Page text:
By Lyn Turknett
Co-founder and Co-chair, TLG
One of the hallmarks of aging I’ve learned is realizing just how much you don’t know (the internet age has surely exaggerated this phenomenon). I’ve followed the Conscious Capitalism movement since I heard Raj Sisodia at the Academy of Management conference shortly after he and John Mackey, founder of Whole Foods, wrote the seminal book on the movement.
I’m admittedly no expert in sustainability, but I’ve followed Corporate Social Responsibility (CSR) efforts and seen the rise of Environmental, Social, Governance (ESG) reporting. I applauded the Business Roundtable’s new “Statement on the Purpose of the Corporation” moving away from shareholder primacy and embracing all stakeholders – customers, employees, suppliers, communities, and shareholders.
I’ve watched and supported goBeyondProfit, a Georgia-based organization founded by Rick and Shane Jackson, founders of Jackson Healthcare, who believe that business has the obligation to be a force for good.
But I had another “how did I not know that” moment this week when I discovered justcapital.com. This is an organization that has existed for about ten years and was founded to support this mission:
We believe that business can and must be a greater force for good and that markets must be part of the solution. At over $18 trillion, the U.S. private sector is about four and a half times the size of government and 40 times the size of private philanthropy. Building a more just economy that better serves the needs of all stakeholders is an essential step in pursuing true prosperity for all, and addressing our systemic problems at scale.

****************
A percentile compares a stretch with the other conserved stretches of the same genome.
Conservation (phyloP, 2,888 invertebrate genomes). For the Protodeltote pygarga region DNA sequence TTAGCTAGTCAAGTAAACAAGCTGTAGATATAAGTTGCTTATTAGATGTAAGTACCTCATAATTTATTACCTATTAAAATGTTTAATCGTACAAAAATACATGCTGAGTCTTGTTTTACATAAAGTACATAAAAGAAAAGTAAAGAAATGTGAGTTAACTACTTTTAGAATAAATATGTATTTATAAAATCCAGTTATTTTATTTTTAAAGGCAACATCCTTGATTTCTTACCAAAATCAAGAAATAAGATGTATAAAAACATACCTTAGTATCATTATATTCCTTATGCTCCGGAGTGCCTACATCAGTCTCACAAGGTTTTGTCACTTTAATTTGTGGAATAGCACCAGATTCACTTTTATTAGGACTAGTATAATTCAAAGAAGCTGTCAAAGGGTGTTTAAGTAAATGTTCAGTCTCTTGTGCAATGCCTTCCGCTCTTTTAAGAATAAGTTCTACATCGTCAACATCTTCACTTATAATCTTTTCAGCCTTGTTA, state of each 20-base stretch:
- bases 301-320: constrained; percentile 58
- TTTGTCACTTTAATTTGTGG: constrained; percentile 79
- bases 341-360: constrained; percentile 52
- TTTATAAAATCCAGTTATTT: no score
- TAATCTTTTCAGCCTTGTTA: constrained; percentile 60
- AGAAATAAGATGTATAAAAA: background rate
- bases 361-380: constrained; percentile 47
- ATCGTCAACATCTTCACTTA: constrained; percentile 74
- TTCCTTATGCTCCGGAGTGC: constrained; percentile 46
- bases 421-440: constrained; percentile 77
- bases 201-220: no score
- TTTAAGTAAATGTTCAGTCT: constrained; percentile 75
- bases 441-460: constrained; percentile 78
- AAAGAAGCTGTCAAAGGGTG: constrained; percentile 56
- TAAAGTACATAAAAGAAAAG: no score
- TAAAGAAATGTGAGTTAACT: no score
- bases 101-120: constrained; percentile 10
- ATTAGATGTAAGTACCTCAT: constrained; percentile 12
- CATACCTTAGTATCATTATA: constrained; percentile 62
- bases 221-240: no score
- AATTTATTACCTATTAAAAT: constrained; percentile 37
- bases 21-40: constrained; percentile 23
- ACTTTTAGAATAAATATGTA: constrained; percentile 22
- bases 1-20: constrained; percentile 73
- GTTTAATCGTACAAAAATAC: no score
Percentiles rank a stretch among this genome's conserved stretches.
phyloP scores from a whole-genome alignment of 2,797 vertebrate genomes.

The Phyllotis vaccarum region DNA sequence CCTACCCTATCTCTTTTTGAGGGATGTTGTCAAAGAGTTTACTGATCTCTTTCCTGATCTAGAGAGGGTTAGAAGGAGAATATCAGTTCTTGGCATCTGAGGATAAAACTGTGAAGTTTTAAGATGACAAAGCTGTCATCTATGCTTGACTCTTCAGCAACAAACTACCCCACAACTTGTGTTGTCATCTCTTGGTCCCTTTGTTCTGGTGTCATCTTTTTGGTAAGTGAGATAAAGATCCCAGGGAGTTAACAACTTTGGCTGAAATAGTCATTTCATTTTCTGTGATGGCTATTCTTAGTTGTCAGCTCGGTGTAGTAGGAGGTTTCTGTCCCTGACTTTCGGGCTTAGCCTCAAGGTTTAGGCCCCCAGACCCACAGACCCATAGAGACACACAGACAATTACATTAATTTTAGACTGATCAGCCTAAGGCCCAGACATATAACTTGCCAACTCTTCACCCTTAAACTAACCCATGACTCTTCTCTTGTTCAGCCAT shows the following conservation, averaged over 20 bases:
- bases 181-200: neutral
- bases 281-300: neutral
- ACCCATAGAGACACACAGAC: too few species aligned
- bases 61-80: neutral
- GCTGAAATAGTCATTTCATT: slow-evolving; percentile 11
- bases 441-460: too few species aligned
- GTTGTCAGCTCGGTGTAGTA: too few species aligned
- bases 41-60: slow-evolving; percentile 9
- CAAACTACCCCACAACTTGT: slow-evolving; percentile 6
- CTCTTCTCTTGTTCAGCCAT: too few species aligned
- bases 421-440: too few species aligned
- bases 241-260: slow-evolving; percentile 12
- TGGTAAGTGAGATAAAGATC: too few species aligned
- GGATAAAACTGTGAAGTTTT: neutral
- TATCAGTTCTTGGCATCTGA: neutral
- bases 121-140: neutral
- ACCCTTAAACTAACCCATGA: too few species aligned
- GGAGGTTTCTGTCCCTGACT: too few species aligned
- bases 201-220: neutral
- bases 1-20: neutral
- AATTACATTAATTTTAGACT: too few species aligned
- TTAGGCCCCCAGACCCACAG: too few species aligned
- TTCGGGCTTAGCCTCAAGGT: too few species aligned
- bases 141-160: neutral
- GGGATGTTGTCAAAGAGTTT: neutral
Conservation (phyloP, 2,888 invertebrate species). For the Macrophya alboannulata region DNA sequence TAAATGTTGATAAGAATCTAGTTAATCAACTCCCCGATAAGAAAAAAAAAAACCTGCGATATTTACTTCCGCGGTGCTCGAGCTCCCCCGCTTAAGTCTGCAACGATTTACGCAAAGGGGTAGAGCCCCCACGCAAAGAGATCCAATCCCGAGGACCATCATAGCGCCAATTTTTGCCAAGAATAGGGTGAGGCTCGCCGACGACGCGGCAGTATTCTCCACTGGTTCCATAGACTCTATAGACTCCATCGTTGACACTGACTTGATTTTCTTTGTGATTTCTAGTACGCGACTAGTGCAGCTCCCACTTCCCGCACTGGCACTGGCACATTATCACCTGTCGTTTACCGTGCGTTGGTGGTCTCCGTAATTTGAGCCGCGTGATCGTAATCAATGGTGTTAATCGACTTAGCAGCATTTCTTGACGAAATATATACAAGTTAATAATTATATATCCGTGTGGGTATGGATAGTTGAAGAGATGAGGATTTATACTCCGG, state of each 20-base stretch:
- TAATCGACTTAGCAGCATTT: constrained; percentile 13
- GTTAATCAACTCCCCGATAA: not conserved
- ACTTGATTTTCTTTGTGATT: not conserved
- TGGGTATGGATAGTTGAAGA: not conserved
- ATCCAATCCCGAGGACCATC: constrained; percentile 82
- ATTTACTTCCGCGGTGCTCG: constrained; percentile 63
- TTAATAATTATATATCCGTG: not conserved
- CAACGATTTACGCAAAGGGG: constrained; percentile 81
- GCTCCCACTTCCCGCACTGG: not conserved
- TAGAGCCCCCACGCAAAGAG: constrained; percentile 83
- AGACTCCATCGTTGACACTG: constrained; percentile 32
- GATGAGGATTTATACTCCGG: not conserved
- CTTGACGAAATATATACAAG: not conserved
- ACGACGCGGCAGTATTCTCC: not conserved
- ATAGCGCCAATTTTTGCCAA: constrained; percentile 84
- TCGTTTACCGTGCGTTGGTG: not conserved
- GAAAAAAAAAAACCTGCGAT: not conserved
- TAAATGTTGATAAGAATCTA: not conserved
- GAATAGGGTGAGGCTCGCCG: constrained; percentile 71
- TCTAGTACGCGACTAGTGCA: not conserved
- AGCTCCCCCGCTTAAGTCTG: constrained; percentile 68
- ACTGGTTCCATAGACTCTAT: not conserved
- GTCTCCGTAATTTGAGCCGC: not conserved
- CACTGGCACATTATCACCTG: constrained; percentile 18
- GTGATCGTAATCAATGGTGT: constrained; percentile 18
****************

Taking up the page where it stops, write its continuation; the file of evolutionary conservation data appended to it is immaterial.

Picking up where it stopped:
What Stakeholders are Looking For
I discovered Just Capital when I listened to the newest episode of Gary Hamel’s “New Human Movement” podcast, and Martin Whittaker, CEO of Just Capital, was his guest. Martin explained how his organization ranks companies, has “Just Calls” with CEOs to discuss what they are doing, and does a lot of surveying of the public. They argue that public views are good proxies for what people – including employees – expect from companies, and they say that the data shows a broad agreement across age, gender, race, and political point of view. Some of the things people expect organizations to do are:
- Pay people fairly
- Provide good jobs and career progression
- Hire a diverse workforce
- Help support strong communities
- Lead with people who are ethical and trustworthy
That’s not a bad list, and Raj Sisodia goes even further in his recent book, The Healing Organization. Sisodia says that organizations can go beyond profit to alleviate human suffering. In one telling example, he talks about the “two universes” that often exist within businesses. If a senior executive hits a pothole and blows a tire on the way to work, she calls a service like AAA, calls a ride service to take her to work, arrives an hour or two late, and gets a lot of sympathies. On the other hand, if a front-line clerk hits the same pothole, she likely has no service to call, tries to find a friend who might help, struggles to get to work, arrives three hours late, is reprimanded, and is very likely to lose her job.
Longing for Purpose
Another thing that people expect now is a sense of purpose in their work. The Great Rethinking spearheaded by the pandemic has made that front and center. Organizations need to think about their purpose. A great question to ask is, “If our organization did not exist, what would be missing in the world.”